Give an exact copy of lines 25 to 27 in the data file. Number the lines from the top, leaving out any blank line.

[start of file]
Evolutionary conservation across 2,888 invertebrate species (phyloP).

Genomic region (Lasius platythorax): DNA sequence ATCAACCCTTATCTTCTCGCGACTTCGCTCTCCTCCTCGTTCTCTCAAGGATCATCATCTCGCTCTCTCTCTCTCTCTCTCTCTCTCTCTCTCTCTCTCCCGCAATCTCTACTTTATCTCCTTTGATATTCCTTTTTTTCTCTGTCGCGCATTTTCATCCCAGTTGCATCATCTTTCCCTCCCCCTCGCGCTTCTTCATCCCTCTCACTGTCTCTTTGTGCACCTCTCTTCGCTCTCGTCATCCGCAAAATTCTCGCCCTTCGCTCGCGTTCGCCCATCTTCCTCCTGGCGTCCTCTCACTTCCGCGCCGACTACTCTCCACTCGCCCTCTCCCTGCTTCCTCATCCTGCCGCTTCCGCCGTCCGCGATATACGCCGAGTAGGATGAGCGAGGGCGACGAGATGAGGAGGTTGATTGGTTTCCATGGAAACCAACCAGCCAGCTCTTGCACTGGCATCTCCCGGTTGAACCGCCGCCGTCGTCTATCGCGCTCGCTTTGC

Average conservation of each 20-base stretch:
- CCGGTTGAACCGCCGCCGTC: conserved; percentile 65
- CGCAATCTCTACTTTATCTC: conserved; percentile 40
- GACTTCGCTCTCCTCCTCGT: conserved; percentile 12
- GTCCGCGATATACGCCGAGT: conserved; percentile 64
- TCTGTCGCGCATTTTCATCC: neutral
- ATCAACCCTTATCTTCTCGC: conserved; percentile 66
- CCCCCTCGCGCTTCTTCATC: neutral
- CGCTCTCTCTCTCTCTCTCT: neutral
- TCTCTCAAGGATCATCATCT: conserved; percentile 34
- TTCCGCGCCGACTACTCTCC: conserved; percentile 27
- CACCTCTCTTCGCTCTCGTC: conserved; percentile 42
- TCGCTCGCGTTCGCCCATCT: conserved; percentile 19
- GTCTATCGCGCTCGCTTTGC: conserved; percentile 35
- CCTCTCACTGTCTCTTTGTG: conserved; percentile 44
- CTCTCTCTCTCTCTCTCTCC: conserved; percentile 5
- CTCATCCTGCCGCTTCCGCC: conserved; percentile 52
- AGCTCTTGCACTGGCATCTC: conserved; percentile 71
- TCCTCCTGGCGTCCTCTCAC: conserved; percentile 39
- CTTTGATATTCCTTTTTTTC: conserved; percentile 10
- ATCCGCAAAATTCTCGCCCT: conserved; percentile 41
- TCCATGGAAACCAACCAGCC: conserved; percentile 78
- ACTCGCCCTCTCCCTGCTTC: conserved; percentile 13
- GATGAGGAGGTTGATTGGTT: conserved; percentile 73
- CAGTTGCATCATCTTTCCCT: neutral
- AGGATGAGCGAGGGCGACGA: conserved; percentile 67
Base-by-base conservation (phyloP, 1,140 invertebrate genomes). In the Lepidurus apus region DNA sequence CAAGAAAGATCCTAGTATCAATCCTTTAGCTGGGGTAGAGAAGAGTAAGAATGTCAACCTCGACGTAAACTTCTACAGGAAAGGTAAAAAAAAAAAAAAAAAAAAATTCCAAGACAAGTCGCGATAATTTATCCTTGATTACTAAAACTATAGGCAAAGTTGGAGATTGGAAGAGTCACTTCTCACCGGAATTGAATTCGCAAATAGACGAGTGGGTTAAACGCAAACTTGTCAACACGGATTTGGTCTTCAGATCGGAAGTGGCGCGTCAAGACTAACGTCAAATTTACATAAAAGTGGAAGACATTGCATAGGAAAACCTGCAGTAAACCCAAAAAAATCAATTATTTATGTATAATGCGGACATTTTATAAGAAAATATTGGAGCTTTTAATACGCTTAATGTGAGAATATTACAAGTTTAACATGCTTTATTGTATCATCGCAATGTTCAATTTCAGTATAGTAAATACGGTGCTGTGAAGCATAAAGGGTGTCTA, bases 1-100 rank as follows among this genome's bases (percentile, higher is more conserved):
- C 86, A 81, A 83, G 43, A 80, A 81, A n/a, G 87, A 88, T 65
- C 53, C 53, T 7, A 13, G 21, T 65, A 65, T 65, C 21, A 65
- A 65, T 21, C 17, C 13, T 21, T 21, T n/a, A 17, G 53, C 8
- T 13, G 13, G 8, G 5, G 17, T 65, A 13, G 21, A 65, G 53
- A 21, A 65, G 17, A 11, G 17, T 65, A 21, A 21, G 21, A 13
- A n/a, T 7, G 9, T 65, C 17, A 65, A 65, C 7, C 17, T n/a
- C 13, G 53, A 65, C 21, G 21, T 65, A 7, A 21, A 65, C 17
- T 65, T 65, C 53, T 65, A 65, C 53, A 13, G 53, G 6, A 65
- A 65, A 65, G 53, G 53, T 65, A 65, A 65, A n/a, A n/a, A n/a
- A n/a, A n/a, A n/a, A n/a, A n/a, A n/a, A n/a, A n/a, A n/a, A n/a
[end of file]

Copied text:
- ACTCGCCCTCTCCCTGCTTC: conserved; percentile 13
- GATGAGGAGGTTGATTGGTT: conserved; percentile 73
- CAGTTGCATCATCTTTCCCT: neutral